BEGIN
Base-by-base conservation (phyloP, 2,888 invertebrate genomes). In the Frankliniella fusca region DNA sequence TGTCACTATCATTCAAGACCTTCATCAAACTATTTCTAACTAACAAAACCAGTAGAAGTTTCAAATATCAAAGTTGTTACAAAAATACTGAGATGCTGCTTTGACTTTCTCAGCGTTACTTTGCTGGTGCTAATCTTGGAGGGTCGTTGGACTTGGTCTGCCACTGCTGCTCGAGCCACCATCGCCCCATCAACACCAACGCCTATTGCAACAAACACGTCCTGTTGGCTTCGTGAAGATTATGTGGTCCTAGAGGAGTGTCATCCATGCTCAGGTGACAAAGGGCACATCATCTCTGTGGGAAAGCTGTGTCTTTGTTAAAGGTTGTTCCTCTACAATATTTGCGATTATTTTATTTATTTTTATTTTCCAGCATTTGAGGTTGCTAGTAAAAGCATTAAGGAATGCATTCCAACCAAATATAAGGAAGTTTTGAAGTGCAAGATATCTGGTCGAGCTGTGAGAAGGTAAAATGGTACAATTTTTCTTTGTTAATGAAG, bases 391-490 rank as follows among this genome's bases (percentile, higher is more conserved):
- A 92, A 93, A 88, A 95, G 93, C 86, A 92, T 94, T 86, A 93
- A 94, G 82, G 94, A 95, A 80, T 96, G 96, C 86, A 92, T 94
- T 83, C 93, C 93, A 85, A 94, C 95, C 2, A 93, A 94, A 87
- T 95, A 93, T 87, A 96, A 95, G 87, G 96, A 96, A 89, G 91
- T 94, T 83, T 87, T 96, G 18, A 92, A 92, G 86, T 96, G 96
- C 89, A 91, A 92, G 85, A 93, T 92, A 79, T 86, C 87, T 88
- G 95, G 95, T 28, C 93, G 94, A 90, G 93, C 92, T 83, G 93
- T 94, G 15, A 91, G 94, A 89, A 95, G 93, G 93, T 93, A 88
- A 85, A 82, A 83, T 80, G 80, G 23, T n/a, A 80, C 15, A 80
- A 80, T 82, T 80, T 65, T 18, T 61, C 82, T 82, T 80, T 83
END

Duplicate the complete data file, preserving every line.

Base-by-base conservation (phyloP, 2,888 invertebrate genomes). In the Frankliniella fusca region DNA sequence TGTCACTATCATTCAAGACCTTCATCAAACTATTTCTAACTAACAAAACCAGTAGAAGTTTCAAATATCAAAGTTGTTACAAAAATACTGAGATGCTGCTTTGACTTTCTCAGCGTTACTTTGCTGGTGCTAATCTTGGAGGGTCGTTGGACTTGGTCTGCCACTGCTGCTCGAGCCACCATCGCCCCATCAACACCAACGCCTATTGCAACAAACACGTCCTGTTGGCTTCGTGAAGATTATGTGGTCCTAGAGGAGTGTCATCCATGCTCAGGTGACAAAGGGCACATCATCTCTGTGGGAAAGCTGTGTCTTTGTTAAAGGTTGTTCCTCTACAATATTTGCGATTATTTTATTTATTTTTATTTTCCAGCATTTGAGGTTGCTAGTAAAAGCATTAAGGAATGCATTCCAACCAAATATAAGGAAGTTTTGAAGTGCAAGATATCTGGTCGAGCTGTGAGAAGGTAAAATGGTACAATTTTTCTTTGTTAATGAAG, bases 391-490 rank as follows among this genome's bases (percentile, higher is more conserved):
- A 92, A 93, A 88, A 95, G 93, C 86, A 92, T 94, T 86, A 93
- A 94, G 82, G 94, A 95, A 80, T 96, G 96, C 86, A 92, T 94
- T 83, C 93, C 93, A 85, A 94, C 95, C 2, A 93, A 94, A 87
- T 95, A 93, T 87, A 96, A 95, G 87, G 96, A 96, A 89, G 91
- T 94, T 83, T 87, T 96, G 18, A 92, A 92, G 86, T 96, G 96
- C 89, A 91, A 92, G 85, A 93, T 92, A 79, T 86, C 87, T 88
- G 95, G 95, T 28, C 93, G 94, A 90, G 93, C 92, T 83, G 93
- T 94, G 15, A 91, G 94, A 89, A 95, G 93, G 93, T 93, A 88
- A 85, A 82, A 83, T 80, G 80, G 23, T n/a, A 80, C 15, A 80
- A 80, T 82, T 80, T 65, T 18, T 61, C 82, T 82, T 80, T 83